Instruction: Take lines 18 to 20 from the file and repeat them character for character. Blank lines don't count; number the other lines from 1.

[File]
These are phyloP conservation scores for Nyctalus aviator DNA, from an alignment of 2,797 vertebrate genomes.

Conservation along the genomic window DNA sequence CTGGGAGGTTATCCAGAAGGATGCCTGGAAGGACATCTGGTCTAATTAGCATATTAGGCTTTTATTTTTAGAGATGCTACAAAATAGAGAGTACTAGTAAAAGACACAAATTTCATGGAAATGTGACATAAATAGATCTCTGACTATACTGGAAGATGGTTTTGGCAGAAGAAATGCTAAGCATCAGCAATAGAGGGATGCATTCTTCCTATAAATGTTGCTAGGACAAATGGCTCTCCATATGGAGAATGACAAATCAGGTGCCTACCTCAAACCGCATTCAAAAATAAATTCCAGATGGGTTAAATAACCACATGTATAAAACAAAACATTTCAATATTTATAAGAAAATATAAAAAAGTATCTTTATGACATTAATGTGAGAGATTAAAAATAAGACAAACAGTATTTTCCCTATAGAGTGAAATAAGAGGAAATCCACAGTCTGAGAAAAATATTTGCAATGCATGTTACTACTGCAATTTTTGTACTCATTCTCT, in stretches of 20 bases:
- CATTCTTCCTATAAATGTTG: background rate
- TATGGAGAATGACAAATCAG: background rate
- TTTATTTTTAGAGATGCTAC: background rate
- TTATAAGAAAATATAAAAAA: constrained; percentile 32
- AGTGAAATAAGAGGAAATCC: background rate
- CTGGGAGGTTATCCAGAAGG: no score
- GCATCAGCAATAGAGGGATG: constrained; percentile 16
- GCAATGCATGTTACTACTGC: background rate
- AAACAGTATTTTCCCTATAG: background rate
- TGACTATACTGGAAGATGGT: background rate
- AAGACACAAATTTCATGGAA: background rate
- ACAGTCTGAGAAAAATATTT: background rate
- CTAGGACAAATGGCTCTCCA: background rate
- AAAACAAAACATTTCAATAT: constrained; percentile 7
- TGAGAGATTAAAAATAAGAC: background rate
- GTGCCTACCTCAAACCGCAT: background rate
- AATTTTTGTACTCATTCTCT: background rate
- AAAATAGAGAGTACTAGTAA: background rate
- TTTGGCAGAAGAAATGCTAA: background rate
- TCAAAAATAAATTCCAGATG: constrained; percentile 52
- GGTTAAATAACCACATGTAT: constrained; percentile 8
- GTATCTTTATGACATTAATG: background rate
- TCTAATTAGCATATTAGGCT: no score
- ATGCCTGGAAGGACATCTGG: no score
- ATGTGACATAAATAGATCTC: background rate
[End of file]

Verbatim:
- GTGCCTACCTCAAACCGCAT: background rate
- AATTTTTGTACTCATTCTCT: background rate
- AAAATAGAGAGTACTAGTAA: background rate